In all cases systems must have been installed by an accredited installer after 15 July 2009 to qualify. For certain renewable heat technologies rated below 45 kW, your installer should be Microgeneration Certification Scheme (or equivalent) accredited. Installers that are also members of the Renewable Energy Consumer Code scheme will have agreed to stand by a consumer code that covers contracts, completing the order and after-sales activities. If your installer is registered with a Competent Persons Scheme such as HETAS, your system will comply with all regulations; if not, your local council’s building control department will have to check and sign-off the installation.

You should visit Ofgem's domestic RHI website for more guidance on eligibility criteria .

How much will I be paid?

The table below (figures are correct as of April 2015) shows the proposed rates for the standard domestic renewable heat technologies. These payments are index-inked and will be calculated for a 20 year period (though people entering the scheme in future may receive less). The current proposal is that householders would receive these payments on a quarterly basis over the first seven years.


Payment per kilowatt hour (kWh)*

Biomass boilers**


Ground source heat pumps


Air-to-water heat pumps


Solar thermal for hot water


*Each quarter, the Department of Energy & Climate Change reviews the tariff rates. The rate for any of the four technologies can then be reduced by 10%. This may affect anyone applying for the RHI after the quarterly review.

**Biomass only boilers (providing heat via a wet central heating system, e.g. through radiators and providing hot water) and biomass pellet stoves with integrated boilers (providing heat for the room they are in directly, as well as providing heat to the rest of the home using a 'wet system' and providing hot water).

Here’s an example of how payment for a small solar thermal system would be calculated.

Let’s say you install a standard domestic solar hot water system. It will output around 1,720 kWh over the year. You will be paid 19.2p per kWh, which works out at 1,720 x 0.192 = £330.24 a year. The heat output may be metered, but is more likely to be ‘deemed’ (i.e. estimated according to the size of the system).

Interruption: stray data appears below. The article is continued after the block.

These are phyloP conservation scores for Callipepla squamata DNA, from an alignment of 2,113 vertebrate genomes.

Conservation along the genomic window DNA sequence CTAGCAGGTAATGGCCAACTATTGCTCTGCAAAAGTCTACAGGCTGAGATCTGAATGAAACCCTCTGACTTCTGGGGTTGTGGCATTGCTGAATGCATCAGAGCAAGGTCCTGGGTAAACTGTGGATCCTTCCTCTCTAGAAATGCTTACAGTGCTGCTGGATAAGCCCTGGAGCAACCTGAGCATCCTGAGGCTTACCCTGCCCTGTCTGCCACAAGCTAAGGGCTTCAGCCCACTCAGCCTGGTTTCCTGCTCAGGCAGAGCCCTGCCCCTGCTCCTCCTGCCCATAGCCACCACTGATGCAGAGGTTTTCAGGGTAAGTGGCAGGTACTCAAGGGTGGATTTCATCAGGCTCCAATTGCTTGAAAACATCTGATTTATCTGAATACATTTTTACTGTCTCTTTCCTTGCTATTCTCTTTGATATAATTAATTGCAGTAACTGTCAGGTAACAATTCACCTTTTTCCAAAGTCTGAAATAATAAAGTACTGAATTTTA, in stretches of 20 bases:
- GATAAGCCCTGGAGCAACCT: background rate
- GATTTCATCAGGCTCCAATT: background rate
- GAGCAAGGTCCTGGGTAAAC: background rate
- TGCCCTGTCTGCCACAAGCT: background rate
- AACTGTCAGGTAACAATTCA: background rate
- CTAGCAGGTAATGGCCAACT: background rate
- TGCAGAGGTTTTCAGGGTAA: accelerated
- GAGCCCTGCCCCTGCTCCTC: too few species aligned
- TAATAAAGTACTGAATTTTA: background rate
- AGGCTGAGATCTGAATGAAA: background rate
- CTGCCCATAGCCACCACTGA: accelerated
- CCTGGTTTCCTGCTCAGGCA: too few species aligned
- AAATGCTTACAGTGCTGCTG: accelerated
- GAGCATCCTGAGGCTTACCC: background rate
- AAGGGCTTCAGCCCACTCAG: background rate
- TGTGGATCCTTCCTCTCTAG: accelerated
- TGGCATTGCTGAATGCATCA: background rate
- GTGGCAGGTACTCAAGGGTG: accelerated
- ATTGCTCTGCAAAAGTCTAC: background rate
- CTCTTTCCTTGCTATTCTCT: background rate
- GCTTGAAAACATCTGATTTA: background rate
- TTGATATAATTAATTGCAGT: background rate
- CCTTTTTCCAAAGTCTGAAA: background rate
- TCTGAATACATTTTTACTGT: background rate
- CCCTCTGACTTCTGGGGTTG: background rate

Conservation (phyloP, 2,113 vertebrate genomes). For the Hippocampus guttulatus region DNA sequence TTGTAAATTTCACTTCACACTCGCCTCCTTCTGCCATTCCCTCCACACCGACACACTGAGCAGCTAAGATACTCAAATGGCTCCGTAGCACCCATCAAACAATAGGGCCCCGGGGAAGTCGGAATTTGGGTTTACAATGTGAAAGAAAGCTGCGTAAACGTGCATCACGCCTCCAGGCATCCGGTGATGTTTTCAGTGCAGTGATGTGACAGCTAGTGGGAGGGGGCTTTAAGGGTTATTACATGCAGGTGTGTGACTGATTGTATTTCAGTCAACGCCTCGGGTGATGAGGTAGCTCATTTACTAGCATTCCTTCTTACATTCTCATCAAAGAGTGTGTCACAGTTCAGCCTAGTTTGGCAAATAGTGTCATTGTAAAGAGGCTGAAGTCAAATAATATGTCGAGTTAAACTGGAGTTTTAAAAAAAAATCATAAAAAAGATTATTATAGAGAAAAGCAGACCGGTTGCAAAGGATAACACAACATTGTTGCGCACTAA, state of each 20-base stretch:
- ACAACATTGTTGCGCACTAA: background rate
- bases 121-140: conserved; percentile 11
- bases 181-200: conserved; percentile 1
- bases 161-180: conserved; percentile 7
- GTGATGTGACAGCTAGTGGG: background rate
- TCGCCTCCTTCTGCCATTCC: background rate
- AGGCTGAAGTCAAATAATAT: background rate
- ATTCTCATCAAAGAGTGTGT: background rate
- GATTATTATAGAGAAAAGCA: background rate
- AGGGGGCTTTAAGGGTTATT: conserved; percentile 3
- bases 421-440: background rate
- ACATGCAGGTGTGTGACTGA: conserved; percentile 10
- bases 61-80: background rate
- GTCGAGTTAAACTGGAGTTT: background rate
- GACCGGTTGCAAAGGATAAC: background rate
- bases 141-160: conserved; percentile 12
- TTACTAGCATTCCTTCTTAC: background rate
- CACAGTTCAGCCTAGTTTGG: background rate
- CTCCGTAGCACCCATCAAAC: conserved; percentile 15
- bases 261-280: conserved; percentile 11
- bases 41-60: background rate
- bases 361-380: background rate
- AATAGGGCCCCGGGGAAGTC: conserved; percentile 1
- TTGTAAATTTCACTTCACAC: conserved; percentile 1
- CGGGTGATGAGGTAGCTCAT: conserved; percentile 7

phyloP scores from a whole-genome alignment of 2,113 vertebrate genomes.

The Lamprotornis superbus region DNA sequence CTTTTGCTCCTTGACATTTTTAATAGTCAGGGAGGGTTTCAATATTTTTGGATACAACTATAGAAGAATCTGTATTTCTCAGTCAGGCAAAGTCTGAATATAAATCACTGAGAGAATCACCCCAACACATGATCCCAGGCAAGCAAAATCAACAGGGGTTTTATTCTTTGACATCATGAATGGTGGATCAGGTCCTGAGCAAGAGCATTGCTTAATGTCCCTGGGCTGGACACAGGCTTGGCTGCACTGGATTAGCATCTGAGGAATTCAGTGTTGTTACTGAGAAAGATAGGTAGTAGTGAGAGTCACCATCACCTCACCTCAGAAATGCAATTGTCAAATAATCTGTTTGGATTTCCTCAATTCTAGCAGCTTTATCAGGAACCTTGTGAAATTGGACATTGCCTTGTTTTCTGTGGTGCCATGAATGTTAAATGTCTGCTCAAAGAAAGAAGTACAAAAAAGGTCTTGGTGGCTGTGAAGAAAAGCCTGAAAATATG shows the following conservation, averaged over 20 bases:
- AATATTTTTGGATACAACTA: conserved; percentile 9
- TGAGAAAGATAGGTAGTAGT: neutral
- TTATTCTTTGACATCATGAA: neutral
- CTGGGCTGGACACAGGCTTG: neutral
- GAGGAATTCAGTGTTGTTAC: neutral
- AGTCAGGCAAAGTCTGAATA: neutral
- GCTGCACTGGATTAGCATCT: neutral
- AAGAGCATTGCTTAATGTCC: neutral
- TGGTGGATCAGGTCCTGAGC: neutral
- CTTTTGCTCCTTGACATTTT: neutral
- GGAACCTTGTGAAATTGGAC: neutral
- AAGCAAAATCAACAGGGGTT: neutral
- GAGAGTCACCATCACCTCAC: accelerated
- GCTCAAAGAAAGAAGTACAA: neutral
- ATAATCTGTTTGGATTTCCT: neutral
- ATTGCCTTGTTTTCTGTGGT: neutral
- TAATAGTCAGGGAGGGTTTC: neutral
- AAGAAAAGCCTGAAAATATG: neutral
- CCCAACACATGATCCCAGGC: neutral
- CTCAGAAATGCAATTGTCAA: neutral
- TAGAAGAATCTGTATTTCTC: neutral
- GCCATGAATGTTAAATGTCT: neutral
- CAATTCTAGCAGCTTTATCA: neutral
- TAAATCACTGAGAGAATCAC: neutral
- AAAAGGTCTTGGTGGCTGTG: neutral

You can find out how much you could get by using this Renewable Heat Incentive calculator.

Things to think about and next steps

Even with the RHI payments, investing in a solar hot water system, a heat pump or biomass boiler isn’t a decision to be taken lightly, and it may not be worth your while – particularly if you currently heat your home with mains gas (which is cheap compared to oil or electricity). So when you do your calculations, remember to take any savings on fuel costs into account as well as the RHI payments. And bear in mind, too, that if you can combine the installation with works that you need to do anyway – e.g. installing solar panels at the same time as having your roof re-done – this could reduce the cost.

Other issues to consider are fuel storage (if you’re thinking of a biomass system), and whether or not you’ll need planning permission (which may involve additional costs).

And finally, the energy regulator Ofgem requires that recipients of RHI comply with various obligations throughout the lifetime of the scheme. This may include providing meter readings and undertaking regular system maintenance, and there may also be periodic inspections of the system.

Making an application

To find out more about the domestic Renewable Heat Incentive, see

For the non-domestic applications contact the Ofgem RHI team on 0845 200 2122 or

Photo: Adam Tomasik |